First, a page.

8 million reasons to NOT increase UK Pensions by 10%!

The UK Chancellor recently announced that the return of the treble lock policy for UK pensions.

The Treble Lock guarantees that UK Pensions rise by the highest of the increase in inflation from last September, earnings growth or 2.5%.


The Treble Lock had been put on hold temporarily during The Pandemic but now it's back and because inflation is currently at around 10%, that's how much the UK State Pension increases by next year.

The argument is that 20% of Pensioners live in relative poverty and it is these that will struggle most to pay for the rapidly increasing food and energy prices.

I mean helping out the poor elderly is absolutely fair enough - no doubt many of these people worked in crap jobs for most of their lives and were unable to save, or many of them will be women who were unable to generate wealth during their lifetimes due to having lived through a more patriarchal age.

HOWEVER, many pensioners are NOT poor, many are very wealthy, and EVERYONE over the age of 65 - that's over 10 million people are now getting a 10% increase in their pension.

8 million of them don't need it!

The Middle Aged have to Pay for This...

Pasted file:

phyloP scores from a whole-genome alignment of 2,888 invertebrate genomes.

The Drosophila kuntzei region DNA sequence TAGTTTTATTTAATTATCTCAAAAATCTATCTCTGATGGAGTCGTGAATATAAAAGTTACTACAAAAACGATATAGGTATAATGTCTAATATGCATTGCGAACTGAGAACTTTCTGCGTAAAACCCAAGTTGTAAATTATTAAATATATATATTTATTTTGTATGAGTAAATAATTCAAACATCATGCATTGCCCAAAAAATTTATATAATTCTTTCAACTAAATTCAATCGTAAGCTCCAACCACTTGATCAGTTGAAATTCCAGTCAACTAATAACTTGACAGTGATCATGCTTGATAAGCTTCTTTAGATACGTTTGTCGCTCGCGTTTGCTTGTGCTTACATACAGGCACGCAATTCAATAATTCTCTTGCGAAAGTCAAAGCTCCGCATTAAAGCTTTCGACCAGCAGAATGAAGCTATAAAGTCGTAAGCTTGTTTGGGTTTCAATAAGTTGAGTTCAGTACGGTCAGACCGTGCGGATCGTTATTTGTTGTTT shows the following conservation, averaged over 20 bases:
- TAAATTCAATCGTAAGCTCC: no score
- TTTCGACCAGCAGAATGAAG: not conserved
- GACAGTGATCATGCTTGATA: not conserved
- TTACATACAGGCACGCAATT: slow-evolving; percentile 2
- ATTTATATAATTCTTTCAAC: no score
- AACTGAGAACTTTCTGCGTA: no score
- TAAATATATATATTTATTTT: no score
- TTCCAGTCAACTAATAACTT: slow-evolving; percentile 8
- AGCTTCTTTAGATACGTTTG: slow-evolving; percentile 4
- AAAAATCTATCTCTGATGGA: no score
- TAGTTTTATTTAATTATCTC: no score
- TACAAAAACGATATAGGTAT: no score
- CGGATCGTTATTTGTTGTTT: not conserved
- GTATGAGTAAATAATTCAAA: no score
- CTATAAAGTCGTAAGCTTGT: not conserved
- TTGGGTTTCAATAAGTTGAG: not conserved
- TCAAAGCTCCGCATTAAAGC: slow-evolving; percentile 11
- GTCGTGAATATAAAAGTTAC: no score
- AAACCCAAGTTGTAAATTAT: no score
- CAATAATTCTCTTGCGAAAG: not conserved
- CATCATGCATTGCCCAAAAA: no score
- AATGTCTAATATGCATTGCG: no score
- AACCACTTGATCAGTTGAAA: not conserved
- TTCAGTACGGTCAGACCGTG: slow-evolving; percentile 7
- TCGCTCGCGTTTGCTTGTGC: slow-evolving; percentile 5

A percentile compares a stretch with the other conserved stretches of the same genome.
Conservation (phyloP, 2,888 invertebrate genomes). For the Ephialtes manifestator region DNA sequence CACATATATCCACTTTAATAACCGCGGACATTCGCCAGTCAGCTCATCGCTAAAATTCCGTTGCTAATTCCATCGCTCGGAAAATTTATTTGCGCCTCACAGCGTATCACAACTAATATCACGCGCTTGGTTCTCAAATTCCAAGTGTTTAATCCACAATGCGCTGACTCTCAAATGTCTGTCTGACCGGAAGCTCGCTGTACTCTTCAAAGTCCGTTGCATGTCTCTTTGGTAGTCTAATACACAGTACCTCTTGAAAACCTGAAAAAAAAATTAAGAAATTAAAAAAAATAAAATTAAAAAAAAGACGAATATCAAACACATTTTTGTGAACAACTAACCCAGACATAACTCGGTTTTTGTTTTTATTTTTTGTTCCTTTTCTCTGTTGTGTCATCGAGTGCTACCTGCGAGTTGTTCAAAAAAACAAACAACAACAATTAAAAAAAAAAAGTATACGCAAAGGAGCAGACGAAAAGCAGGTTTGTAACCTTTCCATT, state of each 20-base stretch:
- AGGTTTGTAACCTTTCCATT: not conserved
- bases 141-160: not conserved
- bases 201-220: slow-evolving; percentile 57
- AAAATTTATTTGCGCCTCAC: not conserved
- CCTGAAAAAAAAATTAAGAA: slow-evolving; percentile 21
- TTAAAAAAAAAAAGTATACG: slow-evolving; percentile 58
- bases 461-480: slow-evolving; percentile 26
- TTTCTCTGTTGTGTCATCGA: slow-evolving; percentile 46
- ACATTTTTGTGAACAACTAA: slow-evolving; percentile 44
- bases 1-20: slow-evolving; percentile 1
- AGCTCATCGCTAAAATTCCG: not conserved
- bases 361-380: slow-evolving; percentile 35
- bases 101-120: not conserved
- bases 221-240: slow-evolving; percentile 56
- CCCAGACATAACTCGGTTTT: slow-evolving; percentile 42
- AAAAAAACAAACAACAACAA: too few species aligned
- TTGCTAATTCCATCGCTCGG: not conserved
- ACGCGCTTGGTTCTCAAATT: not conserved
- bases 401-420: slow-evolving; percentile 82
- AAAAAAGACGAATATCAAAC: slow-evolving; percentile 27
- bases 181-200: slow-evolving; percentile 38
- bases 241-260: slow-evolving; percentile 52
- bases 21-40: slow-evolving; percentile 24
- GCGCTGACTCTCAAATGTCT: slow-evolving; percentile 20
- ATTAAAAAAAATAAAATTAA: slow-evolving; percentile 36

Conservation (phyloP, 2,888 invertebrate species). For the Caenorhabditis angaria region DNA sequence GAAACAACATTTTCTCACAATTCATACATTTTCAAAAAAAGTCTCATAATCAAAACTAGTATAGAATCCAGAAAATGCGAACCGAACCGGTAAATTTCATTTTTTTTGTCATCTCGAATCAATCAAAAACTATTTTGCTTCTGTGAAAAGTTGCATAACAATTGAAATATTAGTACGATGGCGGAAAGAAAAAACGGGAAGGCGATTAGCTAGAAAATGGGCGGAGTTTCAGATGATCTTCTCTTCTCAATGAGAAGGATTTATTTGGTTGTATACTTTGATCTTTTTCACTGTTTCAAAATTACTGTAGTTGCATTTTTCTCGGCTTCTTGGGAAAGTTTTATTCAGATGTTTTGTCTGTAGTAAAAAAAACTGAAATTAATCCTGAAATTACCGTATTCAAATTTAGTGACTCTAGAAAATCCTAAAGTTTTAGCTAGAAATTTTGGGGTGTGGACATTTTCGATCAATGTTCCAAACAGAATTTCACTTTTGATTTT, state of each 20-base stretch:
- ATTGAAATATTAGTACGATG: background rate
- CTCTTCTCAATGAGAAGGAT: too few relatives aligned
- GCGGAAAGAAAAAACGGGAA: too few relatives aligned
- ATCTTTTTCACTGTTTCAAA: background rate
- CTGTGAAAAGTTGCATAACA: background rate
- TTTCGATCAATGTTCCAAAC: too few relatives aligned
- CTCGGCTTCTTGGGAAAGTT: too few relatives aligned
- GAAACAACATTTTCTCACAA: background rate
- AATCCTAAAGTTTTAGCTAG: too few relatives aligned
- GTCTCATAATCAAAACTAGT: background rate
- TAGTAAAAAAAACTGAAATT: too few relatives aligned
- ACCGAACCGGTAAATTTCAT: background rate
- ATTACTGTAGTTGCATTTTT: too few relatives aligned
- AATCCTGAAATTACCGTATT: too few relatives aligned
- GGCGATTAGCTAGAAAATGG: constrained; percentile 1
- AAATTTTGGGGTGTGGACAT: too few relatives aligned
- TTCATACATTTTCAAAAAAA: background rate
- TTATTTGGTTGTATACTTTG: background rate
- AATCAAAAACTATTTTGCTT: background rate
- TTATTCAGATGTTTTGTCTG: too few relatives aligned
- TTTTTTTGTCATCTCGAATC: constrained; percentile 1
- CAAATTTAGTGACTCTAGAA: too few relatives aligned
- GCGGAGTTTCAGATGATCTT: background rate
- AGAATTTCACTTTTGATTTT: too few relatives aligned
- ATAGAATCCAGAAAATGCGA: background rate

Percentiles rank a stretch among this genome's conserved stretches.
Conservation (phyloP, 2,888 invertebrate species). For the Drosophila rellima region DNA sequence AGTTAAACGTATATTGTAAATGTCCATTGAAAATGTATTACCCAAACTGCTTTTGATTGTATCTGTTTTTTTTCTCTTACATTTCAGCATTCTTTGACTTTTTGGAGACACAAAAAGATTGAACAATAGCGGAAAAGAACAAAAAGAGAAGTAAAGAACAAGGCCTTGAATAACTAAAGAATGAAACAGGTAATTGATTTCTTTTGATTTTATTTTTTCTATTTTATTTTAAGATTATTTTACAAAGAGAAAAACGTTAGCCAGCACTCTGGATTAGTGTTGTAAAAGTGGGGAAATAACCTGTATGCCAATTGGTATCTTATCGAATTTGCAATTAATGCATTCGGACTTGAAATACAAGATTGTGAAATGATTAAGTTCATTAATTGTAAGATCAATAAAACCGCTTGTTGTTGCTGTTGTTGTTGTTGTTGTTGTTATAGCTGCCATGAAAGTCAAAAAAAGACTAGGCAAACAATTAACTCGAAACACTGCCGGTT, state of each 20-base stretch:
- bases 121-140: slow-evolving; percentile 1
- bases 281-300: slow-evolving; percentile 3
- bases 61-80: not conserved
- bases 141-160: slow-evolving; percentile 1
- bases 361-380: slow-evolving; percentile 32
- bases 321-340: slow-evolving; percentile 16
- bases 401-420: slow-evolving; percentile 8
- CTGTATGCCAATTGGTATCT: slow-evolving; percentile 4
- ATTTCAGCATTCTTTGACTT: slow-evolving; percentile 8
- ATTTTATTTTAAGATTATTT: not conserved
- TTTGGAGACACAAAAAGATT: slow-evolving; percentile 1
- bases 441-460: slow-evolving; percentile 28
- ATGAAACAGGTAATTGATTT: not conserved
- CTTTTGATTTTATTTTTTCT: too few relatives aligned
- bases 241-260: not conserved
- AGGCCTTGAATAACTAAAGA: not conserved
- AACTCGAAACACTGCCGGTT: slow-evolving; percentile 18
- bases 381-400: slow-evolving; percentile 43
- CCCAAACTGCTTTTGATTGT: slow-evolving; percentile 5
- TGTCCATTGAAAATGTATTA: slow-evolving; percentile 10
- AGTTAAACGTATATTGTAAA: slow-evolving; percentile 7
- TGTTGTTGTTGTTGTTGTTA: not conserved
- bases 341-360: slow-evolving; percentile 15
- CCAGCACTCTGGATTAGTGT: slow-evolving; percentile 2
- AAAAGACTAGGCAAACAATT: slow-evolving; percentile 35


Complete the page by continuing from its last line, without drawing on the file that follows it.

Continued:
Working families are the ones who are going to have to shoulder this burden of increased expense - the proportion of working families in relative poverty is basically the same as that of pensioners - meaning there are just as many (proportionally) working families who can't afford to both eat and heat their houses now.

OK maybe private sector wages will increase to offset the rising cost of living, but public sector workers are subject to a way below inflation increase - showing that the government is happy to distribute money away from the ordinary middle class workers to the probably wealthier middle class pensioners.

And you know what's coming...

It's going to be very difficult for the government to CUT pensions, the best they can do is lower the rate of increase - but the faster they increase NOW compared to wages, the more of a burden this puts on the middle aged - and we are getting older...

The dependency ratio is increasing - there are more old people to workers - and OK the government has moved the pension age back to 68, but that is years off...

This kind of move - rapidly increasing the pensions payouts in the context of squeezed tax revenue - that says to me there's going to be a pushing back of the retirement age sometime VERY soon rather than in a couple of decades time which is the case now.

So if you're British and you're approaching your 50s like I am, don't expect to be claiming your pension at 67 - it will most likely be 70.

If at all.

This system isn't sustainable, after all.

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Pretty rude if you ask me as that is not exactly fair for all of us. This is why having a private pension is advisable. Lets hope Crypto becomes our savior and we don't need to rely on a 70 plus age for pension.